Recently I wrote an article “Business is Good, Why Are My Best Employees Leaving?” The article spurred some interesting comments. Many believed the key reason that employees leave organizations is because of poor salaries. Others felt that the culture, upward mobility, meaningful work or lack of strategy were the reasons. What I have found is that people leave for different reasons. The key to retaining top employees is to customize your strategy to meet the specific needs of each person you hope to retain.
The earlier article focused on determining root cause of turnover by taking an in depth look at data. Determining why people leave can help an organization to craft a retention program. However a retention program to me sounds like playing defense. If all you play is defense in a game the best that you can hope to achieve is a tie. The same theory holds true as it relates to your employees. If your focus on retention, you might find ways to get people to stay, but is that really the goal? I believe the goal should be to get people to want to work for your organization and to feel so fulfilled that they are never tempted to look for a job elsewhere. Stop trying to block the exit door. Instead, focus on getting your employees engaged in opening new doors within your organization.
Ken Blanchard the management guru and author of “Leadership and The One Minute Manager” when describing situational leadership talks about “Different strokes for different folks, and different strokes for the same folks too." What he is referring to is the need to tailor your approach to each specific employee and that even that approach must change from time to time. Getting the best out of your employees is about creating individualized plans. As a manager it is important to know what motivates each of your employees and to work to bring out the best in each person.
"Different strokes for different folks, and different strokes for the same folks too."
My firm, Groove Management has found that there are some quick wins that an organization can have to improve engagement and culture. Below are five quick steps to achieving and maintaining peak employee performance.
Step 1: Development Dialogues Hold a development dialogue at least twice a year with each direct report. Ask them what is most important for them over the course of the next six months to a year from a career standpoint? You might find that certain life events outside of work are creating balance issues in the short term. Being aware of those issues helps a manager to meet the employee’s specific short term needs. The employee must take some ownership for understanding their own motivations as well. 5 Keys to Success At Work and To Achieving Personal Happiness can help employees conduct the necessary self reflection.
Step 2: Communicate Strategy Communicate the strategy and how each employee’s role impacts the businesses strategy often. People need to feel that what they do matters. Connecting each employee’s work to the strategy is the best way to show how they are adding value.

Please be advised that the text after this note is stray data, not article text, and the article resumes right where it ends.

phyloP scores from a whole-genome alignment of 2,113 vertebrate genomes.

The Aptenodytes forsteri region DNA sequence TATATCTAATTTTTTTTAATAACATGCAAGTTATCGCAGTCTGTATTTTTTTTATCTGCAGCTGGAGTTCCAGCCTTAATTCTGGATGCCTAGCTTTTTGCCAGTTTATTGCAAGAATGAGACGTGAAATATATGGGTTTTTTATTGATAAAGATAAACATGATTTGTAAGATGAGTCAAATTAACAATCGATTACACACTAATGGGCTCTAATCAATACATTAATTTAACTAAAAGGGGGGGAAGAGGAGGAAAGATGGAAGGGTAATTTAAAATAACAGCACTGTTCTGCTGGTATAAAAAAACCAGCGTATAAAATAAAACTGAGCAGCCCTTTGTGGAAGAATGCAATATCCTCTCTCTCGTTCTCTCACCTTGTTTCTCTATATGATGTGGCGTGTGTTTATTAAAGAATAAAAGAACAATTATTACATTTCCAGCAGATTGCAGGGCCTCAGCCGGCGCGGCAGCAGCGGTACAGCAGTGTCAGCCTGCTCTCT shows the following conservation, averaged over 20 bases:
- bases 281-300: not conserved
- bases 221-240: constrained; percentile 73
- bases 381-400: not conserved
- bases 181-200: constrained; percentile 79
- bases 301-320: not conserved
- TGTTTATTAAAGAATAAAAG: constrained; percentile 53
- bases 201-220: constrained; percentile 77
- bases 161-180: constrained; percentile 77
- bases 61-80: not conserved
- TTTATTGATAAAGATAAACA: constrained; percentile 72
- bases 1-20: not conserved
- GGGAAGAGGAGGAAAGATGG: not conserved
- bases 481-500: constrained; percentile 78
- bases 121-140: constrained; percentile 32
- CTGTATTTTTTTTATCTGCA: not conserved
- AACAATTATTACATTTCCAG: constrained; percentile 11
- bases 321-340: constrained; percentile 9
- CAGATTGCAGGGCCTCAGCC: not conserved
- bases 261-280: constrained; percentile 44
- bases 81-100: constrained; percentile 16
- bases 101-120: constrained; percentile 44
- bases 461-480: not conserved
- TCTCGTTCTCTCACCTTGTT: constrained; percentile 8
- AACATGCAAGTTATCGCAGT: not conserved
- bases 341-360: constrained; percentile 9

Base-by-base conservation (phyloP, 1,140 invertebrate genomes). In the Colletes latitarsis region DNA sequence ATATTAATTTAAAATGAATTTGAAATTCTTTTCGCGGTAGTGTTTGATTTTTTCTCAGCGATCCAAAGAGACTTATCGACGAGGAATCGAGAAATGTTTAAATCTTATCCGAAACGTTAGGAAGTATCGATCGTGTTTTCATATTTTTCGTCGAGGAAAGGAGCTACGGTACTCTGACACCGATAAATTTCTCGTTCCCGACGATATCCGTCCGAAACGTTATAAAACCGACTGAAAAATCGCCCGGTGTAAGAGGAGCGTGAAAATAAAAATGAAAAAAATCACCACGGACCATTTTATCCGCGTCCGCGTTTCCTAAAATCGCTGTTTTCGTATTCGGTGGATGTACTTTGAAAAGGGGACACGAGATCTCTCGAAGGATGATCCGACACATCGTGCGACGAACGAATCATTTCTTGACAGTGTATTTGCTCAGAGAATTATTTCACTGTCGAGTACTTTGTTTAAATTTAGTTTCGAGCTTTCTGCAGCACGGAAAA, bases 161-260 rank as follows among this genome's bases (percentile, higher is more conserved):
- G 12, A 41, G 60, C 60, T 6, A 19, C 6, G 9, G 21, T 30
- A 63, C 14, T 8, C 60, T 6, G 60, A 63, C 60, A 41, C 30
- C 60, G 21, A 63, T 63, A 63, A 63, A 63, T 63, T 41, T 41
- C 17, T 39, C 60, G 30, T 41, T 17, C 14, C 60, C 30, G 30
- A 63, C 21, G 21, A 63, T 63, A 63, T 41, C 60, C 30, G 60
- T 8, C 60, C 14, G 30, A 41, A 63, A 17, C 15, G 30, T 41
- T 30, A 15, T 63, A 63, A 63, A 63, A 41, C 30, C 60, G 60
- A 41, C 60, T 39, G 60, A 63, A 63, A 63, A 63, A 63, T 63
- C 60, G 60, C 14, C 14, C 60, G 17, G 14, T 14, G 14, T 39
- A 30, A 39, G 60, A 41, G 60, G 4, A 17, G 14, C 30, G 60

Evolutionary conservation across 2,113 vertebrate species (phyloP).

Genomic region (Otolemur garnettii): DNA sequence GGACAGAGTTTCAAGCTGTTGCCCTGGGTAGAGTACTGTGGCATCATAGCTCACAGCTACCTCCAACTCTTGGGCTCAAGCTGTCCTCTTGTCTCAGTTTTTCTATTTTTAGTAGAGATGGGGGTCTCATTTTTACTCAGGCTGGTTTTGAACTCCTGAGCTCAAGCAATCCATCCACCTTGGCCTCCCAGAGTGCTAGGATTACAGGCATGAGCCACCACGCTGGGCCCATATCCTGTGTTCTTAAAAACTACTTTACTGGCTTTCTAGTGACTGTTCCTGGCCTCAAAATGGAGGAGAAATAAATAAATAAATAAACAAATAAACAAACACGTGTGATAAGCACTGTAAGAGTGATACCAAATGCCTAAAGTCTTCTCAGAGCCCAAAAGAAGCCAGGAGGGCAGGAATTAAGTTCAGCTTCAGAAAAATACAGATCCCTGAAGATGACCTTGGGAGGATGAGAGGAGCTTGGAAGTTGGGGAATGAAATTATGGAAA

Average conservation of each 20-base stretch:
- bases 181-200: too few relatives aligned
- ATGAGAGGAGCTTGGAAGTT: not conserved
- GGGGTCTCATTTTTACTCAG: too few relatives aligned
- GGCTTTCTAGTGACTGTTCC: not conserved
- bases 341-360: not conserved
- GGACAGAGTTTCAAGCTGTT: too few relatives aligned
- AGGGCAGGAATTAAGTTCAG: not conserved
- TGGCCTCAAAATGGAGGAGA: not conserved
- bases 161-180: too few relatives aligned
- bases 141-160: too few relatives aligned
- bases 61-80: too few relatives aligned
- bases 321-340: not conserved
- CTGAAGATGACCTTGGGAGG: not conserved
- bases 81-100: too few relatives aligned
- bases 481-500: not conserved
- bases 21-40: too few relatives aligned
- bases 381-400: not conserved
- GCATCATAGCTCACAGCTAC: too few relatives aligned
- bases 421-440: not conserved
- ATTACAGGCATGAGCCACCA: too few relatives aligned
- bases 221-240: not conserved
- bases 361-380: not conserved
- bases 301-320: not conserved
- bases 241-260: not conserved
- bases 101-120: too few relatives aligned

Step 3: Timely Feedback Provide timely feedback to each employee. People need to know where they stand. If you catch someone doing something great praise them in public. If you catch them doing something wrong, let them know but do it in private. Timely feedback is a great motivator and the most effective way inspire someone or to correct mistakes and poor performance.
Step 4: Have Fun Make work more fun. Even a stogy workplace can be fun if the manager makes room for it. Mix things up a bit. Have your team meeting outside, take the team to another part of the office for a meeting and serve a snack. There are tons of ways to inject fun into the work. If your employees are having fun while at work, they will be more productive as well.
Step 5: Stretch Assignments Provide stretch assignments periodically. Everyone wants to grow and learn. Work can become monotonous. Providing each employee with work opportunities outside of their daily responsibilities is a great way to keep work interesting and to help employees to grow.
Step 6: (Bonus Step) Be Realistic Not everyone can be satisfied. There are always going to be those employees who will continue to complain that they are underpaid, undervalued, overworked, etc. My advice is that you help them exit gracefully. They are taking up a seat within your organization that can be filled with some fresh talent with new ideas and an appreciation for the company. Parting ways is not always a bad thing.
If you tailor your approach to each person on your team, you will find that your best employees not only stay, but they continue to grow and have an even greater impact on the organization. Their success justifies additional compensation, reflects well on you as a manager and lifts the performance of the entire organization. So stop talking about retention and start talking about engagement and development.